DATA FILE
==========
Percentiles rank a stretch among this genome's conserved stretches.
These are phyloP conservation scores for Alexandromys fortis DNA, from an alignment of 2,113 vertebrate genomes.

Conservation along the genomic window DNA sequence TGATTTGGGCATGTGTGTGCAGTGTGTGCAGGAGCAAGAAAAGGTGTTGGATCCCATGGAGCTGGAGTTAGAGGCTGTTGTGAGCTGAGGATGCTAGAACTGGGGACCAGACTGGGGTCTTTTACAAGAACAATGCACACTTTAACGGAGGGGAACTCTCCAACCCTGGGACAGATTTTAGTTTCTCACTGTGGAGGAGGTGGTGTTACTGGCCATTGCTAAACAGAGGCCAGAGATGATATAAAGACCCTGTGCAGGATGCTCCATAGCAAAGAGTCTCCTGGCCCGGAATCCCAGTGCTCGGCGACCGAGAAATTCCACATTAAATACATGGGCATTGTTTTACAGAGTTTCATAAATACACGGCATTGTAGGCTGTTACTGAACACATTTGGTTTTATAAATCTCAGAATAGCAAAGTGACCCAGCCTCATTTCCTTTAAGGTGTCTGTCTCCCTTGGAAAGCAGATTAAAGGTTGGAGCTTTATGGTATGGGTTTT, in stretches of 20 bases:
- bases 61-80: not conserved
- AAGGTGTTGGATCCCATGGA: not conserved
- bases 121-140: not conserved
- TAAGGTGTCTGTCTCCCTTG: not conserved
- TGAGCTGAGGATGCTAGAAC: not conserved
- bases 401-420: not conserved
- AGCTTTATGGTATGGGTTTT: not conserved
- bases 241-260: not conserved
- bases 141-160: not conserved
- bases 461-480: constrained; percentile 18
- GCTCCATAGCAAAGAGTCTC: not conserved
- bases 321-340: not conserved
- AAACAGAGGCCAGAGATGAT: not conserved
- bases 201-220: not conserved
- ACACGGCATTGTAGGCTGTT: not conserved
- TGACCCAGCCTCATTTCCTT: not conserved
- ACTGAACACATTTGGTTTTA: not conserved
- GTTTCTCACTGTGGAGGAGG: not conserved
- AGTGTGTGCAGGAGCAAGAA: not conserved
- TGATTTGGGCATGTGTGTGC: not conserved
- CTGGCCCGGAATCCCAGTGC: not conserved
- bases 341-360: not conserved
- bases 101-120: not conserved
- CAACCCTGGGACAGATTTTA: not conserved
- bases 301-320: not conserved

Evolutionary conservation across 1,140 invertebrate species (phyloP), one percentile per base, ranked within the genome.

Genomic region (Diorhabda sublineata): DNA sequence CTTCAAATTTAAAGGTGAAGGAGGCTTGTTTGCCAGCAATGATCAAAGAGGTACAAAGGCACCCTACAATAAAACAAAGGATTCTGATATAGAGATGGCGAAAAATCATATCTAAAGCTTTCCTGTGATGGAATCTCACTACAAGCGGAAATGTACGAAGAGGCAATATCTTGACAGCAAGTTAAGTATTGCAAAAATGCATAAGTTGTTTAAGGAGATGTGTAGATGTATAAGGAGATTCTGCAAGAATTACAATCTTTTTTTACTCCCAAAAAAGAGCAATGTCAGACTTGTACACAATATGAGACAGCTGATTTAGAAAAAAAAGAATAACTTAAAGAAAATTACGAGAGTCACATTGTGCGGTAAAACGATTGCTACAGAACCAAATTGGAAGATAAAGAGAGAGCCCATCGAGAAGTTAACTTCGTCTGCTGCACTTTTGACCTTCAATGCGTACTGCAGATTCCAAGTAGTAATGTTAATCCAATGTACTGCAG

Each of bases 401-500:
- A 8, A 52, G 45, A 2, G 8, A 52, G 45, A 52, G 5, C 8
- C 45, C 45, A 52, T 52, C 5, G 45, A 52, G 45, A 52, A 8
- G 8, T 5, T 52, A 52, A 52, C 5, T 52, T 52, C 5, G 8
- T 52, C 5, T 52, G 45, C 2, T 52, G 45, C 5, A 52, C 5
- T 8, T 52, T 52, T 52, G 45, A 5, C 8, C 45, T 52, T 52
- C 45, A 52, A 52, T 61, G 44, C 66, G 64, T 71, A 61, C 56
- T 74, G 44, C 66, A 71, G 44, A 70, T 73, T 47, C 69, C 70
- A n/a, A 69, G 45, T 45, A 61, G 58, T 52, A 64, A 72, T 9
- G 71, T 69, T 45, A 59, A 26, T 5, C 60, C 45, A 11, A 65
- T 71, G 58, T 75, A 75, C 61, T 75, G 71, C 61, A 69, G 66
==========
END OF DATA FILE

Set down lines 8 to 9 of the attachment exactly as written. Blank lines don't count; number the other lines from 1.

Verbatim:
- TGAGCTGAGGATGCTAGAAC: not conserved
- bases 401-420: not conserved